The New York Times gets it wrong on  the skills gap, confusing cause and effect, ignoring facts, and making a false analogy.

We’ll give you the link to their misleading article at the end of this post. It made a couple of erroneous points:

  1. Supply and demand dictate that wages should rise if their is a shortage of machinists;
  2. Wages for McDonald’s managers are better than those for skilled machinists;
  3. Demand for skills isn’t real.

In this post we’ll deal with the supply and demand wages  issue.

Supply and demand dictate that wages should rise if there is a shortage of machinists

In the NYTimes piece, economist Mark Price argues that “It’s basic economics…If there’s a skill shortage, there has to be a rise in wages.”

If only economics were so basic, Mark. Actually supply and demand is the wrong issue; the issue is actually the Elasticity of Labor Supply to an Occupation.

In “basic economics” terms this means Where jobs require specific skills and lengthy periods of training, the labor supply will be inelastic. Inelastic means that  it is not possible to expand that specific labor force in the short term; ‘raising the wages won’t just create them out of thin air…’

The NYTimes and economist Price have confused cause and effect.

You need skills, not just high pay, to properly hitch the cart to the horse.
You need skills, not just high pay, to properly hitch the cart to the horse.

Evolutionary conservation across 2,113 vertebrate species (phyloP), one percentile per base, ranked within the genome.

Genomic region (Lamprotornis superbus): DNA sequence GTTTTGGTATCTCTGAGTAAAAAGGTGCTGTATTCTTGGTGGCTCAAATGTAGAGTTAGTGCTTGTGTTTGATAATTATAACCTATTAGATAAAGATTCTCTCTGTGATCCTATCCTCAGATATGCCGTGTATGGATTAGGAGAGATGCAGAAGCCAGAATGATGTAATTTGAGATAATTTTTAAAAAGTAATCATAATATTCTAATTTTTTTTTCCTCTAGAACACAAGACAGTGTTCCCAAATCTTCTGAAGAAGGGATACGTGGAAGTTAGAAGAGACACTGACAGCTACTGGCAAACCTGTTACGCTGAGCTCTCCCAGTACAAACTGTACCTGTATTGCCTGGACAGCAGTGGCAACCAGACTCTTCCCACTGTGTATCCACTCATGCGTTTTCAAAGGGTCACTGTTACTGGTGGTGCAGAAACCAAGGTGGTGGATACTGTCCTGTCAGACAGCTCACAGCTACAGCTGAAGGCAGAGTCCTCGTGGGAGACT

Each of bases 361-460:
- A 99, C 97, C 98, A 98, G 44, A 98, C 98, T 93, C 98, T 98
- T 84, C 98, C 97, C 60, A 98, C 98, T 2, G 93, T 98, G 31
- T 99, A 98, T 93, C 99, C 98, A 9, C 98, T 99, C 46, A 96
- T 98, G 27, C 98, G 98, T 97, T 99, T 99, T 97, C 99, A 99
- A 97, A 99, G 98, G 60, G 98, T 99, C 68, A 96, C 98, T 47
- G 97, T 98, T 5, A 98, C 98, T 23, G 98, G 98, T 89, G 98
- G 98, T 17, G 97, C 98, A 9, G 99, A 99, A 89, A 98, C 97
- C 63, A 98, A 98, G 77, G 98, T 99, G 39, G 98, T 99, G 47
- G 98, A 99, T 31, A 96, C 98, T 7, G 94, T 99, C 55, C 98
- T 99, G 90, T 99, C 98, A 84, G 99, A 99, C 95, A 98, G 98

Higher wages are a consequence of having skills that add value by increasing the value and or quality of the employee’s work. Raising wages does not of itself add any tangible benefit or skill to the employee’s work product. It does however raise cost. Why the wages “don’t has to rise”  is because, unlike the inelastic  supply for skilled labor in an occupation, the supply for manufacturing work  is elastic.

China and other low wage economies around the world provide lower cost often government subsidized alternatives to  U.S. manufacturing that becomes more expensive but not more productive if the wages just increased because Mr. Price thinks they should.

Precision machining is an occupation with inelastic labor supply. It requires specialized skills, ability to do math, and training and experience to safely perform the work to zero defects (Zero PPM) standards. The anti-lock brake, airbag, and aircraft parts our machinists make need to work.

Bottom line:  Skills are what is demanded, and are in short supply. Higher wages are determined by the value add of the skills obtained, and held in check by low cost competitors across the globe.

NYTimes Skills Don’t Pay the Bills

Cart before the horse

Next post, we’ll look at the false analogy of a Mc Donald’s Manager somehow being comparable work to that of an entry level precision machinist.

When Did Manufacturing Become a Dirty Word?

Guest post by Pamela Kan, President of Bishop Wisecarver

The word manufacturing has such negative connotations that it is avoided in marketing educational programs.